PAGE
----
For the last five years or so we've heard that "Mobile will mature into a viable consumer platform within the next three years." It's sort of like a sign I saw once in a bar in Truckee that says, "Free Beer Tomorrow"; needless to say, tomorrow never comes, and the reader is always looking into the future for that day!
Mobile is a true medium in other countries where young audiences watch video content, interact with one another and accept that they will be interrupted with ads in one way or another at some point during the day. The U.S. certainly lags behind other markets for many reasons, but ultimately I'm still concerned that people are expecting too much and creating ideas that are not viable no matter how progressive of a medium mobile will inevitably turn into! In order for us to determine when and how mobile will become a true advertising-capable medium, let's think about some of the basic principles that face the platform, and the opportunity for consumers to engage with content, and thereby advertising.
1. Mobile is a consumer-pull medium. This means consumers are 100% in control of when they use the device and when they choose to interact with content. Thus, the traditional models of broadcast do not work, and advertising messages cannot be broadcast via SMS -- and if they time-sensitive, they may not be too effective. For the platform to work, our advertising must be relevant to the consumer's needs, less intrusive in order not to adversely affect the perception of the brand in the consumer's mind. If a consumer's experience is intruded upon by an advertisement in a self-selected situation where the consumer is opting in to view content, ads must be targeted, they cannot be broad, and they cannot require immediate action, like clicking.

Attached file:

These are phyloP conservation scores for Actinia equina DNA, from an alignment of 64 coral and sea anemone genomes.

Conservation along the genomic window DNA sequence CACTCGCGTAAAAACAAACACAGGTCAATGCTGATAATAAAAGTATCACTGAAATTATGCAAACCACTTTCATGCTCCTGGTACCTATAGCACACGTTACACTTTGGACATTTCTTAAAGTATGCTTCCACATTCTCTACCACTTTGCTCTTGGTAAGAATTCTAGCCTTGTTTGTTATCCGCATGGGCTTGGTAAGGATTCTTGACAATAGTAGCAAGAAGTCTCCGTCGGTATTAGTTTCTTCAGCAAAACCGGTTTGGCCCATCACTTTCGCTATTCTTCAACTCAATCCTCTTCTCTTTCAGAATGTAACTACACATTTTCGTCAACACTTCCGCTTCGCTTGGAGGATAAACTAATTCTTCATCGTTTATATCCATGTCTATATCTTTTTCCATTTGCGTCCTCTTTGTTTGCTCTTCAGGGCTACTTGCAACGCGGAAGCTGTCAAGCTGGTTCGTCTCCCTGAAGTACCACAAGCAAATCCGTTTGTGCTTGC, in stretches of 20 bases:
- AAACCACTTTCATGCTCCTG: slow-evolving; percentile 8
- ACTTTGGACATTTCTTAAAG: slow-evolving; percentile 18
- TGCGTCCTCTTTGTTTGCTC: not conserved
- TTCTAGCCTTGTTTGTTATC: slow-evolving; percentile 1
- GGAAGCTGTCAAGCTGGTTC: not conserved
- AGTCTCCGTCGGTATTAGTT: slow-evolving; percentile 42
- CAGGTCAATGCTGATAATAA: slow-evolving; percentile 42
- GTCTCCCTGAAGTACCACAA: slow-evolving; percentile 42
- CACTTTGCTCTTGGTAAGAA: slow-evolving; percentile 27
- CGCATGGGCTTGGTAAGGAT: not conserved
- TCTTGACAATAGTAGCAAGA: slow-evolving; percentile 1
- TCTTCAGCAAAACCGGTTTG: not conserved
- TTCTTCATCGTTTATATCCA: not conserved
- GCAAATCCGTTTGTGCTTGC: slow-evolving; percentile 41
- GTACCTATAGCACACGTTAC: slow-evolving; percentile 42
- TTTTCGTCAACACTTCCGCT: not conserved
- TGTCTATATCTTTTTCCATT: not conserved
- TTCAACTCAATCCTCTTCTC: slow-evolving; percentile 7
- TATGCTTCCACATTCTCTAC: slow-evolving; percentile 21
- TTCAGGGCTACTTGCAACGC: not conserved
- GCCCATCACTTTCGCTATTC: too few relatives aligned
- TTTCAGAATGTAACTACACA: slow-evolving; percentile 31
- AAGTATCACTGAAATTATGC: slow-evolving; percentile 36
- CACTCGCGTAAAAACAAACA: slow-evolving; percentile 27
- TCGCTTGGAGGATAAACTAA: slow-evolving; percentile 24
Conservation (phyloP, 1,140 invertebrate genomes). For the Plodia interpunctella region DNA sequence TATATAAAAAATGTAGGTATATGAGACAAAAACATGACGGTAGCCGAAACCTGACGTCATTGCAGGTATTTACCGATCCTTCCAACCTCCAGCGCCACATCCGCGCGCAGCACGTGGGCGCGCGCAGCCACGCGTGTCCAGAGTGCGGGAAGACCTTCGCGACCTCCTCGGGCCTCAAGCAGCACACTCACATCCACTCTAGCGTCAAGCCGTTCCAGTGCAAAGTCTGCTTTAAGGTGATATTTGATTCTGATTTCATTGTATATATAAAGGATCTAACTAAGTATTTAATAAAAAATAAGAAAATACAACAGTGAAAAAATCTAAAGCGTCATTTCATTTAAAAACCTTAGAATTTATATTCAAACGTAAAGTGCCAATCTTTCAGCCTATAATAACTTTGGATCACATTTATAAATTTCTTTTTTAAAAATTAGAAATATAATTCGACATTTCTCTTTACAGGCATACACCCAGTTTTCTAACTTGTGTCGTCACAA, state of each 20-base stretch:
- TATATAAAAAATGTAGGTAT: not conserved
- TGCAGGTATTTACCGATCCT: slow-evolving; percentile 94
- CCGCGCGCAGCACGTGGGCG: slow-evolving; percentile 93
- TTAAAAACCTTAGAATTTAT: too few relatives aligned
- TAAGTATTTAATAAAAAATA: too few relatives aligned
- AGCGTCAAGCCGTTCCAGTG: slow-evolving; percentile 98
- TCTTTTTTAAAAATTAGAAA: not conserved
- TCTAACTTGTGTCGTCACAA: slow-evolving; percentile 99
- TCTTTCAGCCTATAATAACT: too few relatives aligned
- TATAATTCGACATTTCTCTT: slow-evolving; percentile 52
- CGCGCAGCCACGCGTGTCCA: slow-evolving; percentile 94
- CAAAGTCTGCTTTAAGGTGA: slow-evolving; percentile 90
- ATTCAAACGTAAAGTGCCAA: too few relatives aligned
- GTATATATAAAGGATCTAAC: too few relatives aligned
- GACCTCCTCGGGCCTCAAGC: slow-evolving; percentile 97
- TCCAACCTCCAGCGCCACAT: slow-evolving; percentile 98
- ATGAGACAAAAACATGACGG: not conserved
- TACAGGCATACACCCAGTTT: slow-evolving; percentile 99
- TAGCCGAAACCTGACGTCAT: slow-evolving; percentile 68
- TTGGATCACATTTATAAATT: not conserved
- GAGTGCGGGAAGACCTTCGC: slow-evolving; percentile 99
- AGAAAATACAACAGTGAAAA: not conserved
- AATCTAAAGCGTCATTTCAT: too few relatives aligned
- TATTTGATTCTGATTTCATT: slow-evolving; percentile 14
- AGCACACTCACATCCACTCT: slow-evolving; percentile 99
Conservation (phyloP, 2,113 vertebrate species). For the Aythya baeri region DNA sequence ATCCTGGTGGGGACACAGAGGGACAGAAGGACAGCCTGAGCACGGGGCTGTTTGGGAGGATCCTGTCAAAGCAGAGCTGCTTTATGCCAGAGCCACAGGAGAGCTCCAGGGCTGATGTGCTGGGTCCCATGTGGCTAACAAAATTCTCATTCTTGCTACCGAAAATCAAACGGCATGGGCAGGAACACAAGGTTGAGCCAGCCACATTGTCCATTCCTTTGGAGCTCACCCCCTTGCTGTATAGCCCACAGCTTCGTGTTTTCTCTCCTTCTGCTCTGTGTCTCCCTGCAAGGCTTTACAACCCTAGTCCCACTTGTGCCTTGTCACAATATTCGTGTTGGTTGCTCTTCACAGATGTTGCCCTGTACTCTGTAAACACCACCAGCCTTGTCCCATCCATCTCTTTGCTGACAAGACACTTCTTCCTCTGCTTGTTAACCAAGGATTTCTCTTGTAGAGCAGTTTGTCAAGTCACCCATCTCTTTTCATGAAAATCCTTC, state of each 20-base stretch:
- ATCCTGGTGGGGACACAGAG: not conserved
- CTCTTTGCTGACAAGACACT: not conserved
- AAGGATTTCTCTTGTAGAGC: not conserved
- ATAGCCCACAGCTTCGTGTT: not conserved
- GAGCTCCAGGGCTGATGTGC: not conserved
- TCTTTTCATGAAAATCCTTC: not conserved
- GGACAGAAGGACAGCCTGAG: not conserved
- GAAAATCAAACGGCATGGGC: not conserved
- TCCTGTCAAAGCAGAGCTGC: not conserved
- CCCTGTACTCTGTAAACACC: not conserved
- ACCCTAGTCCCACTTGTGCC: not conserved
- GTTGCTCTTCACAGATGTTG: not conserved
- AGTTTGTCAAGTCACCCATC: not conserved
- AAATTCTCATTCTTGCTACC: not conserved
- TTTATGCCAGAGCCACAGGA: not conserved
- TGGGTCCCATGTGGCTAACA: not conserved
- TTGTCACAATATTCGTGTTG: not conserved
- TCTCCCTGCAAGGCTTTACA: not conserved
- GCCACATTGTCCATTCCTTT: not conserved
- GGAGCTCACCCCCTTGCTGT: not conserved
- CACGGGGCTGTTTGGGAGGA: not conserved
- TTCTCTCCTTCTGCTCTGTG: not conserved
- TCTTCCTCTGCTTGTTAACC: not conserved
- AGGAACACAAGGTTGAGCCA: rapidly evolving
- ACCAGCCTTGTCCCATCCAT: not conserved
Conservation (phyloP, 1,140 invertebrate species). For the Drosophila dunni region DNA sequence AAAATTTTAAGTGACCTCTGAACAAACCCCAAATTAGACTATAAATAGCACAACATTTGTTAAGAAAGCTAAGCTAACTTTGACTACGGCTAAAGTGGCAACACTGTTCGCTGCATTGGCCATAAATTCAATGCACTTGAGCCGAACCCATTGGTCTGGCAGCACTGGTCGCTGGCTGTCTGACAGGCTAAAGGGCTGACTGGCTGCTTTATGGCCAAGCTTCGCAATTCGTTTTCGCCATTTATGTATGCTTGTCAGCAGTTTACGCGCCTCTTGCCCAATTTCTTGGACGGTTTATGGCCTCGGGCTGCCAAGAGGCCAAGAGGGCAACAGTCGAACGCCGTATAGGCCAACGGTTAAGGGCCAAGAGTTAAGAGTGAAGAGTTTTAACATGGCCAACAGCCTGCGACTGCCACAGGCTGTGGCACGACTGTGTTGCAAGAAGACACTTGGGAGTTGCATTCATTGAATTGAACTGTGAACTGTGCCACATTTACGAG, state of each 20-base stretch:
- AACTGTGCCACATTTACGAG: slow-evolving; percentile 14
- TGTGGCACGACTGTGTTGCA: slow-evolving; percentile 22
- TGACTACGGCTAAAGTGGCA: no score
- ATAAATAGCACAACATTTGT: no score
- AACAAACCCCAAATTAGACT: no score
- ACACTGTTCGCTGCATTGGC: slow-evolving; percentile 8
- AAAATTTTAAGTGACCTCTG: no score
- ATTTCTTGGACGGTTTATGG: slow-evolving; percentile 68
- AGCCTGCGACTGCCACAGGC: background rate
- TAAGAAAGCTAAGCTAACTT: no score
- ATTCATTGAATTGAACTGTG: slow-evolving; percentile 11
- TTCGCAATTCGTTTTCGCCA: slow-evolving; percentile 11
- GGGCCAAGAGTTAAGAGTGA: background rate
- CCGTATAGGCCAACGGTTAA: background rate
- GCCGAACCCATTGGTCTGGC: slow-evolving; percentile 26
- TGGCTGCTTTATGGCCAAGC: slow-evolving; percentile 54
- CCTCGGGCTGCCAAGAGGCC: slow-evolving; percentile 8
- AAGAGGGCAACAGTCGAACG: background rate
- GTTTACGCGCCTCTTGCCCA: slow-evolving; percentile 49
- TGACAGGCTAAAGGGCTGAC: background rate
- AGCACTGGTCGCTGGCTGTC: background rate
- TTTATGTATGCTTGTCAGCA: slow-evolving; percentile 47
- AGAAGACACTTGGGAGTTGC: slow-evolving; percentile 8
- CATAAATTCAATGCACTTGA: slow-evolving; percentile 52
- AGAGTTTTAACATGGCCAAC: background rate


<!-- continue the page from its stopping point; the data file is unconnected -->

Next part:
2. Mobile is a personal medium, not to be shared with a small or large group; therefore mobile advertising needs to be one-to-one. This is similar to point one; the ads cannot be mass-targeted. They must be focused on that user. Advertisers should not enter into the mobile platform with half-baked ideas targeted at large audiences. They need to find ways to tailor the message to the consumer, though not in a way that is "big-brother-esque." They need to find a happy medium.
3. Which brings us to a simple fact: Mobile technology sort of sucks! With the exception of the iPhone interface and possibly whatever interface Google is working on, the chance to interact with content is very poor, not something that many consumers are willing to do. I am not a patient man in general, but when I play "Bejeweled" on the iPhone, I want to be able to save my score. I also want to play the game at a faster-than-dial-up speed. Moving the jewels takes immeasurably longer than it does on the Treo version. The technology needs to get better and the access speeds need to be faster. Forget about watching video streamed to my phone... The AT&T network is one of the poorest networks, and yet it has what is supposed to be the most innovative phone. Go figure that one out! It's like buying a Ferrari and having a governor on the engine so you can only go 35 miles per hour. That just ain't fair.
4. Which brings us to the last point: We need some standards to be adopted, and fast! The idea that Verizon is opening its network to other phones is great, along with the fact that Google may implement some game-changing ideas in the next year or so. But overall, we need a standard. I am not against the government imposing a standard here, because the carriers will never get it together! They need to come up with one access model, one pricing model, one format for building in this environment (WAP or no WAP), and they need to adopt a set of user experience rules that would level the playing field for the carriers and the companies creating the operating systems -- and then open the system to let consumers create apps in the same way the PC environment is open. Then we would see true innovation, and come closer to realizing the potential of the medium.
Of course, none of this will happen in 2008, so it's safe to say that "Mobile is sill three years away from becoming a viable advertising platform." Again.